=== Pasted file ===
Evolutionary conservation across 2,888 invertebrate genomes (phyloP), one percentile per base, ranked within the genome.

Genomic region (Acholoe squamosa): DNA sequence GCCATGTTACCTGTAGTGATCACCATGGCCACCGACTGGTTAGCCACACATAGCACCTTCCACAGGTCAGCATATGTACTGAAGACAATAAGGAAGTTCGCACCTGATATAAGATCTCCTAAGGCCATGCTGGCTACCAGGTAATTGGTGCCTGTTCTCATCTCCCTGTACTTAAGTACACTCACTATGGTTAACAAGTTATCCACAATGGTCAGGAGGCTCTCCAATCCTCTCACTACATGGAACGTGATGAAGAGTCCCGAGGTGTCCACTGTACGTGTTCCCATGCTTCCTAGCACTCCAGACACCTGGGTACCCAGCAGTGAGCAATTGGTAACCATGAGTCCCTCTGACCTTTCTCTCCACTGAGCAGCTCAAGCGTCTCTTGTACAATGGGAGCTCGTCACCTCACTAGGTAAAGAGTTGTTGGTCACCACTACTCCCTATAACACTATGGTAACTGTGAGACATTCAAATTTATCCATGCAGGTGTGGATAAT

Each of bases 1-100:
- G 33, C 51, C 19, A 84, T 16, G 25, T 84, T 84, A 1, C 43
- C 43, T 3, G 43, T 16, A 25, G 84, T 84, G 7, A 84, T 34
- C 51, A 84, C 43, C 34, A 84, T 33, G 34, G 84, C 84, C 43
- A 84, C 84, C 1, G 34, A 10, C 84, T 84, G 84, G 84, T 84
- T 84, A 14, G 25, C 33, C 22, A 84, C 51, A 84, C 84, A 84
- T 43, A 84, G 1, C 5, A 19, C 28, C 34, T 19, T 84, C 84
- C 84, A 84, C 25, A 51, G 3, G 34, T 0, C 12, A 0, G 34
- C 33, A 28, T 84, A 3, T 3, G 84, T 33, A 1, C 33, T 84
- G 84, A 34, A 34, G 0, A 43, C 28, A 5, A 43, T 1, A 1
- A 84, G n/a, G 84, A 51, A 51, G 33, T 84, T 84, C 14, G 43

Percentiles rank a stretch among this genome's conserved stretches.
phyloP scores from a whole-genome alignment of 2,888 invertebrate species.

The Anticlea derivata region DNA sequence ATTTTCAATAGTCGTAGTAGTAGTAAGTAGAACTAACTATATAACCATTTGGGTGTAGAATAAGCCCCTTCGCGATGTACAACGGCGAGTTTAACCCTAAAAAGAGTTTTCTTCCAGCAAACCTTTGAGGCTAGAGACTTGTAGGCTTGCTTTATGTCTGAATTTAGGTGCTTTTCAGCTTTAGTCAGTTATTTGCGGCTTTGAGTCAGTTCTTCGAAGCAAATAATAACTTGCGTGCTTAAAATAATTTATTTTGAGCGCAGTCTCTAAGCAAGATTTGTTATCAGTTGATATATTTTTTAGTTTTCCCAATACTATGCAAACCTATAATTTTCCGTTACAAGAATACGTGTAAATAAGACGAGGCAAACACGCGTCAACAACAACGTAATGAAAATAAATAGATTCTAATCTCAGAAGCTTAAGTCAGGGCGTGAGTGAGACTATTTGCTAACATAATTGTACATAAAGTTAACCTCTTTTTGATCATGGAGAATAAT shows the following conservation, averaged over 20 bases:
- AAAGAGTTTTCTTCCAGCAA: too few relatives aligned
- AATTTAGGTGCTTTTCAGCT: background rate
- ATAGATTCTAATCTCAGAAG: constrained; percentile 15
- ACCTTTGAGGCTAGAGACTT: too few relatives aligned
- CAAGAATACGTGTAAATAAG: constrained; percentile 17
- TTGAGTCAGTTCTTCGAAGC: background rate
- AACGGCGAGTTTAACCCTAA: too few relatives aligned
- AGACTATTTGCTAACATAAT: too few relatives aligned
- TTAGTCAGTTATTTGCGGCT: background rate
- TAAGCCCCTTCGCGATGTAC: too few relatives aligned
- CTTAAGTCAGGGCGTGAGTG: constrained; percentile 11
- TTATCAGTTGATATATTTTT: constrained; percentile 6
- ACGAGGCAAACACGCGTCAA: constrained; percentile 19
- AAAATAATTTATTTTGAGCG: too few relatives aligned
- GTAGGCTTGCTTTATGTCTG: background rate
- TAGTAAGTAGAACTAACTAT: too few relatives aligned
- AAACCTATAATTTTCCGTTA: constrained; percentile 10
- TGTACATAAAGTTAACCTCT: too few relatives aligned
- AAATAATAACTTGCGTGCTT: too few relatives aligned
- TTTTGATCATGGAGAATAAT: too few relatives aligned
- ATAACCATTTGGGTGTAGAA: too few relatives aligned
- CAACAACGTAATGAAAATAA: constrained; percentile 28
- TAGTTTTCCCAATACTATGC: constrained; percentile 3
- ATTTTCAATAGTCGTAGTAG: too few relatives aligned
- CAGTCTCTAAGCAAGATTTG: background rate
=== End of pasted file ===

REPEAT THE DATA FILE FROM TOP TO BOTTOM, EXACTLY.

Evolutionary conservation across 2,888 invertebrate genomes (phyloP), one percentile per base, ranked within the genome.

Genomic region (Acholoe squamosa): DNA sequence GCCATGTTACCTGTAGTGATCACCATGGCCACCGACTGGTTAGCCACACATAGCACCTTCCACAGGTCAGCATATGTACTGAAGACAATAAGGAAGTTCGCACCTGATATAAGATCTCCTAAGGCCATGCTGGCTACCAGGTAATTGGTGCCTGTTCTCATCTCCCTGTACTTAAGTACACTCACTATGGTTAACAAGTTATCCACAATGGTCAGGAGGCTCTCCAATCCTCTCACTACATGGAACGTGATGAAGAGTCCCGAGGTGTCCACTGTACGTGTTCCCATGCTTCCTAGCACTCCAGACACCTGGGTACCCAGCAGTGAGCAATTGGTAACCATGAGTCCCTCTGACCTTTCTCTCCACTGAGCAGCTCAAGCGTCTCTTGTACAATGGGAGCTCGTCACCTCACTAGGTAAAGAGTTGTTGGTCACCACTACTCCCTATAACACTATGGTAACTGTGAGACATTCAAATTTATCCATGCAGGTGTGGATAAT

Each of bases 1-100:
- G 33, C 51, C 19, A 84, T 16, G 25, T 84, T 84, A 1, C 43
- C 43, T 3, G 43, T 16, A 25, G 84, T 84, G 7, A 84, T 34
- C 51, A 84, C 43, C 34, A 84, T 33, G 34, G 84, C 84, C 43
- A 84, C 84, C 1, G 34, A 10, C 84, T 84, G 84, G 84, T 84
- T 84, A 14, G 25, C 33, C 22, A 84, C 51, A 84, C 84, A 84
- T 43, A 84, G 1, C 5, A 19, C 28, C 34, T 19, T 84, C 84
- C 84, A 84, C 25, A 51, G 3, G 34, T 0, C 12, A 0, G 34
- C 33, A 28, T 84, A 3, T 3, G 84, T 33, A 1, C 33, T 84
- G 84, A 34, A 34, G 0, A 43, C 28, A 5, A 43, T 1, A 1
- A 84, G n/a, G 84, A 51, A 51, G 33, T 84, T 84, C 14, G 43

Percentiles rank a stretch among this genome's conserved stretches.
phyloP scores from a whole-genome alignment of 2,888 invertebrate species.

The Anticlea derivata region DNA sequence ATTTTCAATAGTCGTAGTAGTAGTAAGTAGAACTAACTATATAACCATTTGGGTGTAGAATAAGCCCCTTCGCGATGTACAACGGCGAGTTTAACCCTAAAAAGAGTTTTCTTCCAGCAAACCTTTGAGGCTAGAGACTTGTAGGCTTGCTTTATGTCTGAATTTAGGTGCTTTTCAGCTTTAGTCAGTTATTTGCGGCTTTGAGTCAGTTCTTCGAAGCAAATAATAACTTGCGTGCTTAAAATAATTTATTTTGAGCGCAGTCTCTAAGCAAGATTTGTTATCAGTTGATATATTTTTTAGTTTTCCCAATACTATGCAAACCTATAATTTTCCGTTACAAGAATACGTGTAAATAAGACGAGGCAAACACGCGTCAACAACAACGTAATGAAAATAAATAGATTCTAATCTCAGAAGCTTAAGTCAGGGCGTGAGTGAGACTATTTGCTAACATAATTGTACATAAAGTTAACCTCTTTTTGATCATGGAGAATAAT shows the following conservation, averaged over 20 bases:
- AAAGAGTTTTCTTCCAGCAA: too few relatives aligned
- AATTTAGGTGCTTTTCAGCT: background rate
- ATAGATTCTAATCTCAGAAG: constrained; percentile 15
- ACCTTTGAGGCTAGAGACTT: too few relatives aligned
- CAAGAATACGTGTAAATAAG: constrained; percentile 17
- TTGAGTCAGTTCTTCGAAGC: background rate
- AACGGCGAGTTTAACCCTAA: too few relatives aligned
- AGACTATTTGCTAACATAAT: too few relatives aligned
- TTAGTCAGTTATTTGCGGCT: background rate
- TAAGCCCCTTCGCGATGTAC: too few relatives aligned
- CTTAAGTCAGGGCGTGAGTG: constrained; percentile 11
- TTATCAGTTGATATATTTTT: constrained; percentile 6
- ACGAGGCAAACACGCGTCAA: constrained; percentile 19
- AAAATAATTTATTTTGAGCG: too few relatives aligned
- GTAGGCTTGCTTTATGTCTG: background rate
- TAGTAAGTAGAACTAACTAT: too few relatives aligned
- AAACCTATAATTTTCCGTTA: constrained; percentile 10
- TGTACATAAAGTTAACCTCT: too few relatives aligned
- AAATAATAACTTGCGTGCTT: too few relatives aligned
- TTTTGATCATGGAGAATAAT: too few relatives aligned
- ATAACCATTTGGGTGTAGAA: too few relatives aligned
- CAACAACGTAATGAAAATAA: constrained; percentile 28
- TAGTTTTCCCAATACTATGC: constrained; percentile 3
- ATTTTCAATAGTCGTAGTAG: too few relatives aligned
- CAGTCTCTAAGCAAGATTTG: background rate